The tubular barrier sheets are selected to have an axial length sufficient to exceed the greatest width of any cuff to be applied or alternatively to have an axial length tailored for cuffs of different widths. In any case, each roll is selected to have tubular barrier sheets larger in circumference than the circumference of an inflatable cuff of a standard size for a child, an adult or a large adult for whom it is intended.
The barrier sheet of tubular form may be provided with a column of longitudinal perforations that are to be torn when it is applied to a patient having IV tubes or other appurtenances in place. The resulting rectangular barrier sheet can then be applied to the patient's extremity by simply going directly to the proximal part of the extremity and there wrapping it around the extremity without interfering with the IV tubes or other appurtenances. Alternatively, supple barrier sheets already of rectangular form may be provided either on a roll or in a box for such occasions.
The novel features that are considered characteristic of this invention are set forth with particularity in the appended claims. The invention will best be understood from the following description when read in connection with the accompanying drawings.
FIG. 1 illustrates a sphygmomanometer for measuring arterial blood pressure in a conventional manner using a stethoscope, but with a sterile disposable supple barrier placed between an inflatable cuff and a patient's skin in accordance with the present invention for preventing the transfer of pathogenic organisms from one patient to the next due to the use of the same inflatable cuff in examining many patients sequentially.
FIG. 2 illustrates an example of the present invention, namely sterile disposable supple barrier sheets dispensed from a roll in a tubular form so that a barrier can be slipped over the patient's extremity (e.g., arm as shown in FIG. 1) before applying the inflatable cuff. These tubular barrier sheets are provided with transverse perforations to facilitate tearing one barrier sheet at a time off the roll and longitudinal perforations so that the barrier sheet of tubular form may be torn along the longitudinal perforations to form a rectangular barrier sheet when a supple barrier sheet of tubular form cannot be used due to IV tubes or other appurtenances in place on the patient's extremity.
Referring to FIG. 2, a roll 20 provides 200 to 300 tubular barriers 16 (FIG. 1) of synthetic polymer, such as sheets of suitable thickness, connected by a row of perforations 22 between barriers so that they may be sequentially separated from the roll by tearing one barrier from the next through the perforations 22 which consist of closely and transversely spaced slits. Each barrier 16 coming off the roll 20 is essentially flat but is in fact tubular when the flat sides 16a and 16b connected on the edges are spread apart.
Each tubular barrier 16 torn off the roll 20 has an axial length about 2.5 cm more than the width of an inflatable cuff 10 (FIG. 1), which is typically 131/2 cm for an adult cuff (about 17 cm for a large adult cuff and 10 cm for a child cuff) and a circumferential length sufficient to wrap over the patient's extremity (arm in FIG. 1) with enough overlap for securing the cuff with the Velcro fastener. Any excess length of the disposable barrier in circumference is gathered and folded over as the inflatable cuff 10 (FIG. 1) is snugly wrapped around the patient's extremity.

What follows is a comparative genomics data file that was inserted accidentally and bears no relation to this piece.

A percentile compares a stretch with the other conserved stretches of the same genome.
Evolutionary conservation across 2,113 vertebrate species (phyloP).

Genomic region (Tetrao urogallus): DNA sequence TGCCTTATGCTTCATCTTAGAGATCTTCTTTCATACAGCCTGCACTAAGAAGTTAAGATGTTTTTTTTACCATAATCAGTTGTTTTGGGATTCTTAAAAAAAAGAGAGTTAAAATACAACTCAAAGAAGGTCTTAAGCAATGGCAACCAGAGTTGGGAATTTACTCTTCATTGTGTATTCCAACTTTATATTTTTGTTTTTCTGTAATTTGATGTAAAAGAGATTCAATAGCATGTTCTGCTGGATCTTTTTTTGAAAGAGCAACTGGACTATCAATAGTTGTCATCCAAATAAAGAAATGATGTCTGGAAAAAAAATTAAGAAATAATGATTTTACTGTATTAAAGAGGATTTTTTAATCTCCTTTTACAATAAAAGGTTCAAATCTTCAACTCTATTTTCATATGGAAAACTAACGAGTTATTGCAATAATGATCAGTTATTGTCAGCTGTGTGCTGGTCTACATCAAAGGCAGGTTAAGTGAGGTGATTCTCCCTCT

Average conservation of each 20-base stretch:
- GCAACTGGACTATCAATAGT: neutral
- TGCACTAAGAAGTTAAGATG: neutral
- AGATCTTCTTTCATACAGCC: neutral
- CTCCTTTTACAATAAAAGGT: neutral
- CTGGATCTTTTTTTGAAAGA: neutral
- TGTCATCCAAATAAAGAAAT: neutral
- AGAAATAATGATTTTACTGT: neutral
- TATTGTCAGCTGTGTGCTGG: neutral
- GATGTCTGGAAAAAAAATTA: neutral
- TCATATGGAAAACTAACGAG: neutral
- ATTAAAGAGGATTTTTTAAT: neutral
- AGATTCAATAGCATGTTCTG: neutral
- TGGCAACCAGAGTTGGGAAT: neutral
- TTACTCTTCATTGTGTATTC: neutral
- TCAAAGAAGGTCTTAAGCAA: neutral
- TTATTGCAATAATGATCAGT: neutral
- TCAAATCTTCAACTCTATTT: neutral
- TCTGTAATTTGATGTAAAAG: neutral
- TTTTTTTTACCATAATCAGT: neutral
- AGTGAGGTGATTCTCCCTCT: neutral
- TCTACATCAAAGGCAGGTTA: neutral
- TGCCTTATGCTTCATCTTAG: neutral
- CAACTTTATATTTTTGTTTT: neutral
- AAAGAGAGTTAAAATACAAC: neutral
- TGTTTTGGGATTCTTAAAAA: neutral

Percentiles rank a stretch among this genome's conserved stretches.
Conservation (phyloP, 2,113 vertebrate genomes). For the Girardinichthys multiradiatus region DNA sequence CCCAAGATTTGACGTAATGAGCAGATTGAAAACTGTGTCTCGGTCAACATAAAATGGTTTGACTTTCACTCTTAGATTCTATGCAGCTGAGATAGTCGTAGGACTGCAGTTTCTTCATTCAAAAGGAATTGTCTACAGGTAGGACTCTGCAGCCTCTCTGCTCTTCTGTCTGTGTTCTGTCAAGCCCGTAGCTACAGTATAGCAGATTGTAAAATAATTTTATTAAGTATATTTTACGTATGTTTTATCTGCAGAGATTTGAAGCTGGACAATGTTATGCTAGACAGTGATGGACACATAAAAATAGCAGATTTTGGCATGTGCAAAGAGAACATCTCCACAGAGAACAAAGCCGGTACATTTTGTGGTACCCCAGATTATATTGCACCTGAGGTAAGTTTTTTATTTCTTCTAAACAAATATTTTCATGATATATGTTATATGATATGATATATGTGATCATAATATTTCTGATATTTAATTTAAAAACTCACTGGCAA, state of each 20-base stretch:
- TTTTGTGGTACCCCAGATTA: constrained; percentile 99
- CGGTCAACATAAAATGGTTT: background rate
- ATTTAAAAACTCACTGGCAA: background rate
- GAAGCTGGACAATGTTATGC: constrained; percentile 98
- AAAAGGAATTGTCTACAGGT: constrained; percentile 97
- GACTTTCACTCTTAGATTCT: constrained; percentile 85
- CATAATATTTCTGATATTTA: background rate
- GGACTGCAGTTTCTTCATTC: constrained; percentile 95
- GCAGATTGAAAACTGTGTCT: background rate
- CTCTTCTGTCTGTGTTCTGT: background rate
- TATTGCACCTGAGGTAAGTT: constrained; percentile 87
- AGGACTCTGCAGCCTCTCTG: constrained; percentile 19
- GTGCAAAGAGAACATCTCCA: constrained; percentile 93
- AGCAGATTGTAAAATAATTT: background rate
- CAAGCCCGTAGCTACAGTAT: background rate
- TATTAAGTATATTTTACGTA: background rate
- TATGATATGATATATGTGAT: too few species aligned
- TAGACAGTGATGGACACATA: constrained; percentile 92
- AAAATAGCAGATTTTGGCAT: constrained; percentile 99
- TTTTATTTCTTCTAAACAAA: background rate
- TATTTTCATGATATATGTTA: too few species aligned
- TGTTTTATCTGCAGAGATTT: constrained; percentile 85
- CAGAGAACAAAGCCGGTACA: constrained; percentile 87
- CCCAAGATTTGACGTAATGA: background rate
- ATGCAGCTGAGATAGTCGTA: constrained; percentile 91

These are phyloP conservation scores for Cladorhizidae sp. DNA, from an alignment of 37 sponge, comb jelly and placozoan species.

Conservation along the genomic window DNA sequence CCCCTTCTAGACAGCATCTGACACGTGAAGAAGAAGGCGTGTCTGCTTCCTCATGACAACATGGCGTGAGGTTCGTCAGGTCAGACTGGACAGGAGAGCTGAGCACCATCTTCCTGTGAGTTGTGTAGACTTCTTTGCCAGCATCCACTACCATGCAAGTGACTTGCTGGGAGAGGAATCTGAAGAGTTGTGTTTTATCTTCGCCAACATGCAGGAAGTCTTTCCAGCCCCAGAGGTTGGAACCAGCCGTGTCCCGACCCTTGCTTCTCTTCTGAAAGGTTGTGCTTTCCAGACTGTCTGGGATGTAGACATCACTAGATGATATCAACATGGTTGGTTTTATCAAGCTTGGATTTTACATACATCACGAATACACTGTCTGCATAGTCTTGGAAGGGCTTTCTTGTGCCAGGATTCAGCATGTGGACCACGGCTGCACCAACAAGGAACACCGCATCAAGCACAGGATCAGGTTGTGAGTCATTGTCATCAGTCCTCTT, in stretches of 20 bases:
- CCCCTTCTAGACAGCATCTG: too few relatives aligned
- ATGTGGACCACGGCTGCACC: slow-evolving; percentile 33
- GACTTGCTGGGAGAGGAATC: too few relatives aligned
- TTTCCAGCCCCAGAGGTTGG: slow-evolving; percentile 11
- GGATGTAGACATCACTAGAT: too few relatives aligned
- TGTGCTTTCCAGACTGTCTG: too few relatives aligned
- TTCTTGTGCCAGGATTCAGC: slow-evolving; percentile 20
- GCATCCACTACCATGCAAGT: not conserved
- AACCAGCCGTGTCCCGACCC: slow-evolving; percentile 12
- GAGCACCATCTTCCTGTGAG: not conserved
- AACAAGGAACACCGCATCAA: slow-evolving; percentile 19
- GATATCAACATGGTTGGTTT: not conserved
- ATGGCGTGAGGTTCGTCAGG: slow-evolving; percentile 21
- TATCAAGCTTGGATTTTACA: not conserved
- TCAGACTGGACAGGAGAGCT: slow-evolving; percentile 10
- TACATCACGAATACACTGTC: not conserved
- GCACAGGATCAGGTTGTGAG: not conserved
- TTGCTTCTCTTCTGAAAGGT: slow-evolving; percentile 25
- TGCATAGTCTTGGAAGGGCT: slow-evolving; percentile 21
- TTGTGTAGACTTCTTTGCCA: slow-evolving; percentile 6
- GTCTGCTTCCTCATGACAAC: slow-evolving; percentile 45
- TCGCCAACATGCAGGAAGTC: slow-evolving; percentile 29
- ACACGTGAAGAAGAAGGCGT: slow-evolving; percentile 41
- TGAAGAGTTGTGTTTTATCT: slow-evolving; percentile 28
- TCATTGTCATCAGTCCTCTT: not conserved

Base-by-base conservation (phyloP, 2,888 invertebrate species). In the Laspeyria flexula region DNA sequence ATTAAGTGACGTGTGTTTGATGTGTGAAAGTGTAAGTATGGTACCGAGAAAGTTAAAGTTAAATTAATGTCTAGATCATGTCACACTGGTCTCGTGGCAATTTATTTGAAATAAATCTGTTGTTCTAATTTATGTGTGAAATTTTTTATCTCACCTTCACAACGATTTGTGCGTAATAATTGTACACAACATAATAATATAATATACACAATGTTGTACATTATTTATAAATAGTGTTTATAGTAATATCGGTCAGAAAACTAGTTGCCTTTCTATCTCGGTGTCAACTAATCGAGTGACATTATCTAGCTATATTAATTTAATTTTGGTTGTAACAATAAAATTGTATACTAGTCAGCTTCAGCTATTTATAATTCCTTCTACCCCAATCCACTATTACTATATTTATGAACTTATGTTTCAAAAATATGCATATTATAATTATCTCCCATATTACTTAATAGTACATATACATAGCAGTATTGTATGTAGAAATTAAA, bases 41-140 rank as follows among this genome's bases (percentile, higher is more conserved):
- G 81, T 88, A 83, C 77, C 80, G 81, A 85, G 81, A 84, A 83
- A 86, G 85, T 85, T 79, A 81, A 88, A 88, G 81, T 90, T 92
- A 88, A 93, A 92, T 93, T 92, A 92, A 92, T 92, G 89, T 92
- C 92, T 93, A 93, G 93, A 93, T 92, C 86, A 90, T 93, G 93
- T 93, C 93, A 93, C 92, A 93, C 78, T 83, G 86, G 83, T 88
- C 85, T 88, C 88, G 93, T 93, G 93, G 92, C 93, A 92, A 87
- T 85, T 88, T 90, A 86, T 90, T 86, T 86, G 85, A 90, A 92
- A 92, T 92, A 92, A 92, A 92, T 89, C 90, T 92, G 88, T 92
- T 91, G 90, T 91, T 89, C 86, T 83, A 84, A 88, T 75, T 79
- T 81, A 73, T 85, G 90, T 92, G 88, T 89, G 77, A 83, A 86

By providing an axial length of the barrier 16 of tubular form that is about 2.5 cm more than the cuff is wide, there is an excess of more than 1 cm of the tubular barrier 16 on each side of the inflatable cuff for contravention of the transfer of any pathogenic organisms from the previous patient to the present one. Thus, inflatable cuffs for sphygmomanometers can be used on many patients sequentially without risk of infecting one patient with the disease of a previous patient.
A feature of the tubular barrier 16 illustrated in FIG. 2 is a column 23 of perforations along one edge of both sides 16a and 16b so that if a rectangular barrier sheet is needed, a tubular barrier may be torn along its column 23 of perforations. This feature is useful when IV tubes and other appurtenances prevent a tubular barrier from being slipped over the patient's extremity, as noted hereinbefore. Having torn a tubular barrier along the column of perforations, the resulting rectangular barrier may be wrapped around the patient's extremity in its proper place before the inflatable cuff is applied for measuring arterial blood pressure without interfering with the IV tubes and other appurtenances. In order that the column 23 of perforations not compromise the barrier of tubular form if it is drawn over the patient's extremity as a sleeve, the excess of the tubular barrier is gathered near the column 23 of perforations so that those perforations will be included in the folded material, i.e., so that the perforations will overlay the unperforated side 16a or 16b.
From the foregoing disclosure, it is obvious that a roll of rectangular barrier sheets separated by rows of transverse perforations could be provided such that each rectangular sheet may be readily torn from the roll in sequence. That would be well within the scope of this invention and in fact may be preferred over tubular barriers in some situations even though IV tubes and other appurtenances have not yet been attached to the patient.
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|U.S. Classification||600/499, 428/906, 606/202|
|Cooperative Classification||Y10S428/906, A61B5/02233|
|Apr 30, 2002||REMI||Maintenance fee reminder mailed|
|Oct 15, 2002||LAPS||Lapse for failure to pay maintenance fees|
|Dec 10, 2002||FP||Expired due to failure to pay maintenance fee|
Effective date: 20021013